Small Steps, Giant Leaps series features engineering leaders.
APPEL Knowledge Services’ Small Steps, Giant Leaps podcast recently concluded a four-part series featuring interviews with agency, mission directorate, center and program engineering leaders. The guests discuss engineering best practices, including advice for young engineers, the value of lessons learned, how computer modeling is changing engineering, the value of communication and teambuilding, and more.
The series begins with podcast host Deana Nunley’s interview with Ralph Roe, NASA Chief Engineer, followed by interviews with Steve Hirshorn, NASA Aeronautics Research Mission Directorate Chief Engineer; John Blevins, Chief Engineer for NASA’s Space Launch System (SLS); and Julie Kramer White, Director of Engineering at NASA’s Johnson Space Center. Combined, they have more than 120 years of experience at NASA.
NASA has an ambitious portfolio of projects over the next two decades that includes working toward establishing a long-term human presence at the Moon, bringing the first Martian soil and rock samples to Earth, and seeing the early universe in unprecedented detail with the James Webb Space Telescope.
“I think the most rewarding thing I do is I get to interact with most of the programs and projects that this agency’s working,” Roe says. “And I would say without exception, the passion and dedication of our folks working those projects is truly inspiring to me.”
Blevins, as Chief Engineer of SLS, leads a program producing what will be the largest, most powerful rocket ever launched in future Artemis missions, one that will play a crucial role in NASA’s plans for decades. He says that one of the keys to leading a large, high-profile program such as SLS is “staying in the game and doing rigorous work.” He notes that NASA hasn’t prepared an entirely new human-rated spacecraft for launch since April 12, 1981, the shuttle’s first flight. Then, as now, external pressures and expectations were enormous.
“…And yet [the shuttle team] stayed in there and they flew that vehicle. And that’s really, for me, one of the major lessons learned is to not be distracted by artificial external pressures,” Blevins says.
The guests discuss how engineering has changed in the past decade, including advances in computers and computer modeling. Roe notes that the work he did plotting data from the space shuttle as a young engineer at Kennedy Space Center is now readily performed by software on a laptop computer. “The things that we’re able to do, the things that we’re able to model and analyze as compared to having to maybe develop a complex test for is just incredible,” Roe says.
Digital models enable engineers to assess the impacts of potential systems changes, uncovering any unexpected hazards. This was not part of normal processes just 10 years ago, Hirshorn notes. “Technology matures and computer technologies continue to advance and what capabilities they will have 10 years from now, we probably can’t even dream of,” Hirshorn says.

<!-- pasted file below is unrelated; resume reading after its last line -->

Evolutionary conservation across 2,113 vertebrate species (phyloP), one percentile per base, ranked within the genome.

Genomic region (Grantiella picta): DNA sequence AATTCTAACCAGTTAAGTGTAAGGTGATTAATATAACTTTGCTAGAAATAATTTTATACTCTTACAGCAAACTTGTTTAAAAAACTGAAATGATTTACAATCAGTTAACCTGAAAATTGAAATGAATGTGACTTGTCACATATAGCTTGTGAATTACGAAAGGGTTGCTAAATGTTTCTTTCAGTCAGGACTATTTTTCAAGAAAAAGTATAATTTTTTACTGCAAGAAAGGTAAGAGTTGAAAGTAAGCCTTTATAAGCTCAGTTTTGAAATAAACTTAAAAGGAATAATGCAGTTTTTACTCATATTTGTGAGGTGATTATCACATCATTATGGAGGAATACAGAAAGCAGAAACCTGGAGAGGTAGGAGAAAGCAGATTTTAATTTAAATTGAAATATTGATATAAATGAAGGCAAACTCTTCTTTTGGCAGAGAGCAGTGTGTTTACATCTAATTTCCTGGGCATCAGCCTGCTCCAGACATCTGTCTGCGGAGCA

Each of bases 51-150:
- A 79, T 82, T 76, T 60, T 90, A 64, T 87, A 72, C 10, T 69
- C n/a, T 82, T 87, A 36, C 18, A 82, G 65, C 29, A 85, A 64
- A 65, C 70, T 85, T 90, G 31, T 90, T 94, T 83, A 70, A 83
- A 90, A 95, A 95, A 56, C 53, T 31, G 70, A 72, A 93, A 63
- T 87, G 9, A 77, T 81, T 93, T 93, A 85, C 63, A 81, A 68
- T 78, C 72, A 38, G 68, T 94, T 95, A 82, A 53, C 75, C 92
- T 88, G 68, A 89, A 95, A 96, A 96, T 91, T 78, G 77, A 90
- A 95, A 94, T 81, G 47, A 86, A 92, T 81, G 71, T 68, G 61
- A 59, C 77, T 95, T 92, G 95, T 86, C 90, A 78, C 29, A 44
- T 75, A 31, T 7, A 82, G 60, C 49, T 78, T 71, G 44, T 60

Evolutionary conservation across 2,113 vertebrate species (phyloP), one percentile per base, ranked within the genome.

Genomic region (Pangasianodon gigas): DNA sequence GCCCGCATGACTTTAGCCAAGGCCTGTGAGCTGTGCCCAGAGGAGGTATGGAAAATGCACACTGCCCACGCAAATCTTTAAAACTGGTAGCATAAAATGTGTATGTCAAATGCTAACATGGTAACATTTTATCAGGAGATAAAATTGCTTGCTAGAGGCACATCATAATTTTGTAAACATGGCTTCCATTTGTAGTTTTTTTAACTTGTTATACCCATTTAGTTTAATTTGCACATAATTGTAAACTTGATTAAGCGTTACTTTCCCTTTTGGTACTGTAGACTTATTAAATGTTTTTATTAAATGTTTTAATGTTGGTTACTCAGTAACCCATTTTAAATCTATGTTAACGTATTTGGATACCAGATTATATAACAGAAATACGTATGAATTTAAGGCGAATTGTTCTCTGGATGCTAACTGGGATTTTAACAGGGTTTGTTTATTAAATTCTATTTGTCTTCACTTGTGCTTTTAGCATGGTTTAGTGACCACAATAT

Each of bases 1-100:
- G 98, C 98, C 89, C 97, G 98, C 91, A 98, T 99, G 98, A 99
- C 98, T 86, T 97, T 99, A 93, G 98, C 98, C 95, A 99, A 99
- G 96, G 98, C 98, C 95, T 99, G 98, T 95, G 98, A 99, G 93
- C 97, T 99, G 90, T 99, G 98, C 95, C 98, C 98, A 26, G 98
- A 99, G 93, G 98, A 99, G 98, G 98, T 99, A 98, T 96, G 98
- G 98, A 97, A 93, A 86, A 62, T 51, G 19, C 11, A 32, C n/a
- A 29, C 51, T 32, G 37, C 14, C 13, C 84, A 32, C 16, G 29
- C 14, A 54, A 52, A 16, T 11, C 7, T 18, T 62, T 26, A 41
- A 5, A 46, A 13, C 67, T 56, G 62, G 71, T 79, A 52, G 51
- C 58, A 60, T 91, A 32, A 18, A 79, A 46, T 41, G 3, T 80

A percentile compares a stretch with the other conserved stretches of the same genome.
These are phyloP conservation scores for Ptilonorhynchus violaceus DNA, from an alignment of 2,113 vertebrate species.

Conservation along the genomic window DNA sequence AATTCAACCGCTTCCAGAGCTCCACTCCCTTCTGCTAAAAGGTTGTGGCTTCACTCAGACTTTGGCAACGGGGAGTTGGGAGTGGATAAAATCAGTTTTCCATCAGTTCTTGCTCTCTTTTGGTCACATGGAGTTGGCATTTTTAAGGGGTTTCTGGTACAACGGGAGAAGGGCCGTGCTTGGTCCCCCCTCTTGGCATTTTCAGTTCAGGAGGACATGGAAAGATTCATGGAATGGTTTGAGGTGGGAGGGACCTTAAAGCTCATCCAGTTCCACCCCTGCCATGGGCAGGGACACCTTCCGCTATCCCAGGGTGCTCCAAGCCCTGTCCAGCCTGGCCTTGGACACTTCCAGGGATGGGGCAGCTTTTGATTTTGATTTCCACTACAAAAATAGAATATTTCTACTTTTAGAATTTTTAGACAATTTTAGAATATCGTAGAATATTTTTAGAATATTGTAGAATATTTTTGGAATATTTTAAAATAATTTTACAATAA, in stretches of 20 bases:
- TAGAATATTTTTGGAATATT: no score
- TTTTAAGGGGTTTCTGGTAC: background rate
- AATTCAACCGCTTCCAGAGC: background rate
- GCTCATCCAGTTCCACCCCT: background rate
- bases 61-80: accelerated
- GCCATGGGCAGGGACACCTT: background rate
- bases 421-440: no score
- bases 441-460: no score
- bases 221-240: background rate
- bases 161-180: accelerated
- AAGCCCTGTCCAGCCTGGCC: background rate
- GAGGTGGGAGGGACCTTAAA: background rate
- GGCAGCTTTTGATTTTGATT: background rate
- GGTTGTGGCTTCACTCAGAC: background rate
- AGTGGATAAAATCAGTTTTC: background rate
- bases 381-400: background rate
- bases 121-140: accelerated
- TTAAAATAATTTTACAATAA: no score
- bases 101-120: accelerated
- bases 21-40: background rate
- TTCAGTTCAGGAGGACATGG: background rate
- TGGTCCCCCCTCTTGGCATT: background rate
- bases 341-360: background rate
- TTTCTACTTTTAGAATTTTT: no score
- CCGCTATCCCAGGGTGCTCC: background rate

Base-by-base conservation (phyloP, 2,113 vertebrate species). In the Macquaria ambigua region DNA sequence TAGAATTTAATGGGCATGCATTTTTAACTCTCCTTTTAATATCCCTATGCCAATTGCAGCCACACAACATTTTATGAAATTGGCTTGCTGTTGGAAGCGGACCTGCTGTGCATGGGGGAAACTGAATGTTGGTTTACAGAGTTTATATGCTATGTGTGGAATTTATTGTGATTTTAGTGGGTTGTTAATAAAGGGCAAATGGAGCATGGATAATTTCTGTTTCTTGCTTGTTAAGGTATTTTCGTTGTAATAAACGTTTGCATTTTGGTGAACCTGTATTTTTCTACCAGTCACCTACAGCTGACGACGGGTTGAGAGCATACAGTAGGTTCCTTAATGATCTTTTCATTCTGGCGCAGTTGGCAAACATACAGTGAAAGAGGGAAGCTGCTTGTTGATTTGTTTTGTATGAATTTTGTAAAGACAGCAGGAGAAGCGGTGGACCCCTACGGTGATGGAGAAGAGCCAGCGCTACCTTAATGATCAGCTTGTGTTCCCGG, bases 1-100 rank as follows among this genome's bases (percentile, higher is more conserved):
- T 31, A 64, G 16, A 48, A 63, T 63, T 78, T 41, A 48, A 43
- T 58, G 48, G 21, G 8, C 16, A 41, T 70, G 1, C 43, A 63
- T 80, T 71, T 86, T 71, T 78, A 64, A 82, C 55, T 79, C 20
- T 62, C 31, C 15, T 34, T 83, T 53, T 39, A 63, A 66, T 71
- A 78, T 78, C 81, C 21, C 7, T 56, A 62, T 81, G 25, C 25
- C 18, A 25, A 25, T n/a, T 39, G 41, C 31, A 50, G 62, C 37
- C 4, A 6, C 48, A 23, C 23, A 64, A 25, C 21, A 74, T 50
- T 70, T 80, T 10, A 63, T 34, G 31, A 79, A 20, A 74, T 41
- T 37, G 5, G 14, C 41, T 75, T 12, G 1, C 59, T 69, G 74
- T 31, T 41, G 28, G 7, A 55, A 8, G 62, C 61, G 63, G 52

Roe, Hirshorn, and Kramer White all worked on the space shuttle program earlier in their careers and discuss lessons learned from the Space Shuttle Columbia accident on February 1, 2003, and the investigation that followed.
“I was deeply involved in the accident investigation and return-to-flight activities,” Hirshorn says. “I know every single person that was on console in Mission Control during Columbia STS-107 entry, know them personally. That event for me, as I expect it was for the NASA employees that lived through Challenger and Apollo 1, was emotionally traumatic. You don’t forget when you experience something like that, and it stays with you for the rest of your life.”
Kramer White, who joined NASA shortly after the Challenger accident, and worked with former Apollo engineers during her first years, was also involved in the Columbia accident investigation. She notes that one of the many lessons learned from Columbia is for engineers to always listen to the hardware.
“Even if you don’t think it could be possible, when the hardware is behaving in a way that it wasn’t designed to behave, really dissecting that and really working to root cause in order to make sure that you’re not fooling yourself about, ‘Oh, well, it’s probably OK.’ Well, why? Why? … You don’t ever want to be sort of caught in what you would call a failure of imagination. I can’t imagine that failure, so it can’t be true. And the hardware’s talking to you, and we need to pay attention to that,” Kramer White says.
The guests discuss these topics and more in the series, including the importance of curiosity in engineering, the value of being a good listener, why diverse teams produce robust solutions, engineering best practices from SLS and the best projects for young engineers.
“…I’d say hands-on experience tends to be the best teacher,” Roe says. “But when you’re able to bring in different generations of engineers on one project, I’ve seen this firsthand where the sharing of knowledge across those different generations on that project really seems to increase the level of learning in both directions, really. Where maybe the younger engineers involved in that project have learned new tools and techniques. Where maybe the older engineers on that project have experience from past programs or projects that they can share with the younger engineers.”
“And I think if you can get a project where you’re working inline, hands-on with that project, but yet have engineers from different generations participating and sharing that knowledge, I think that’s the best of both worlds right there,” Roe says.
To listen to the Small Steps, Giant Leaps engineering best practices series, visit the APPEL KS podcast page.